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The three-storey $31.7million development at the polytechnic’s Forth St campus, Dunedin, has secured backing from the Government.
Yesterday’s announcement that the Government will provide a $10million grant and an $18million loan means the planned training centre has cleared its largest hurdle and is almost certain to proceed.
Construction could start before the end of the year and the facility is expected to be ready before the 2023 academic year.
It will provide up to 200 jobs in Dunedin during construction, as well as providing a better facility for more people to learn the skills they need to get into the industry.
New Dunedin Hospital project chairman Pete Hodgson said peak building activity for the new hospital would be from 2024-27.
"We’re going to need 950 people on-site and more off-site," he said.
"This announcement just made building the hospital a whole lot easier for us.
"The timing couldn’t be better."
The Government’s backing of the centre is part of its drive to boost the economic recovery after the Covid-19 crisis.
Dunedin North MP David Clark said fallout from the global pandemic would continue to challenge New Zealand’s prosperity.
Capacity in the trades workforce would be needed across the country, he said.
The polytechnic’s plan had been on hold when it was submitted to the Infrastructure Industry Reference Group as a "shovel-ready project".
Polytechnic chief executive Megan Gibbons said the project had not been advancing because it looked too difficult to fund.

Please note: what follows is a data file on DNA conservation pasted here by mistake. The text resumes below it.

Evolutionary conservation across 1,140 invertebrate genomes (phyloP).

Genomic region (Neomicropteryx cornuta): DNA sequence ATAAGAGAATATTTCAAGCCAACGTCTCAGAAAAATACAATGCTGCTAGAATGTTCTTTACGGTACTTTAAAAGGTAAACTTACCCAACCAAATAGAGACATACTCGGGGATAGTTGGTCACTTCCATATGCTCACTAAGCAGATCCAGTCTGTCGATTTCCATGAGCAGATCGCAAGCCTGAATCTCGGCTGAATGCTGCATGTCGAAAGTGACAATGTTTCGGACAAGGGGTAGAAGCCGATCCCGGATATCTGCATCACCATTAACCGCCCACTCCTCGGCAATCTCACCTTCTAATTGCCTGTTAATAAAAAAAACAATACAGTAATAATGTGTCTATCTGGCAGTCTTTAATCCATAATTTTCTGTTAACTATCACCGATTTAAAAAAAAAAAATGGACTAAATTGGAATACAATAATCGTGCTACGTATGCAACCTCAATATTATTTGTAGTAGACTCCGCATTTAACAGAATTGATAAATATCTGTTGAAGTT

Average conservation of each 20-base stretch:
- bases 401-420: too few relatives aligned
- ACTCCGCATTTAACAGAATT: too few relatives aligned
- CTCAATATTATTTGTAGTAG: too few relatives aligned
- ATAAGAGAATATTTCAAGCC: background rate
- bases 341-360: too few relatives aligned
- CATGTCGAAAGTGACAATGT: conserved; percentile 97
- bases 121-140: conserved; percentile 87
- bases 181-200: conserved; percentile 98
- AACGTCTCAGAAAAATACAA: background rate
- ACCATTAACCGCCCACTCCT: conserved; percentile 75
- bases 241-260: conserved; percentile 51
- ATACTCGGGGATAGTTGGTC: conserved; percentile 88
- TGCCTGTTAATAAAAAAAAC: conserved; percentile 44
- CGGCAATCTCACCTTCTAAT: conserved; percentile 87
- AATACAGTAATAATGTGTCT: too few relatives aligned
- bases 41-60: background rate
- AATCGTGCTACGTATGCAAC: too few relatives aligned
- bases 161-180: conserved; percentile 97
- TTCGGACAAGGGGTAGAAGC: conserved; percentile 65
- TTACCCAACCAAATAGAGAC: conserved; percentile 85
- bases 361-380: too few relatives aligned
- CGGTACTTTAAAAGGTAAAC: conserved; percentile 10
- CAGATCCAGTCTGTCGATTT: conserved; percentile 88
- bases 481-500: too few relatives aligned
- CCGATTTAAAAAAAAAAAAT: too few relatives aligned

"It’s fantastic to say ‘now we can’," Dr Gibbons said.
She said the complex would be "an outstanding learning environment, offering modern learning facilities, including common learning spaces".
The University of Otago is yet to receive word about whether any of its five shovel-ready projects will be favoured.
That does not mean they have been discounted, however.
University chief operating officer Stephen Willis sounded a warning about what is at stake.
"If we are unsuccessful in our bid for shovel-ready projects, there will be a significant impact on the university’s capital programme that will cause a ripple effect for decades," he said.
"Our plan was to complete a range of projects prior to the Dunedin Hospital project commencing, to avoid peak resource demands.
"Without shovel-ready success, this will not be possible."
Education Minister Chris Hipkins said backing the polytechnic project was another move by the Government to boost trades and vocational education.
"We’re making training free, supporting firms to take on and keep apprentices and simplifying the whole system."
The polytechnic’s building and construction trades programmes have been delivered from leased buildings off site.
The new facility is expected to provide for growth in student numbers in building, construction and trades, as well as increasing industry demand for programmes such as plumbing, drainlaying and gasfitting.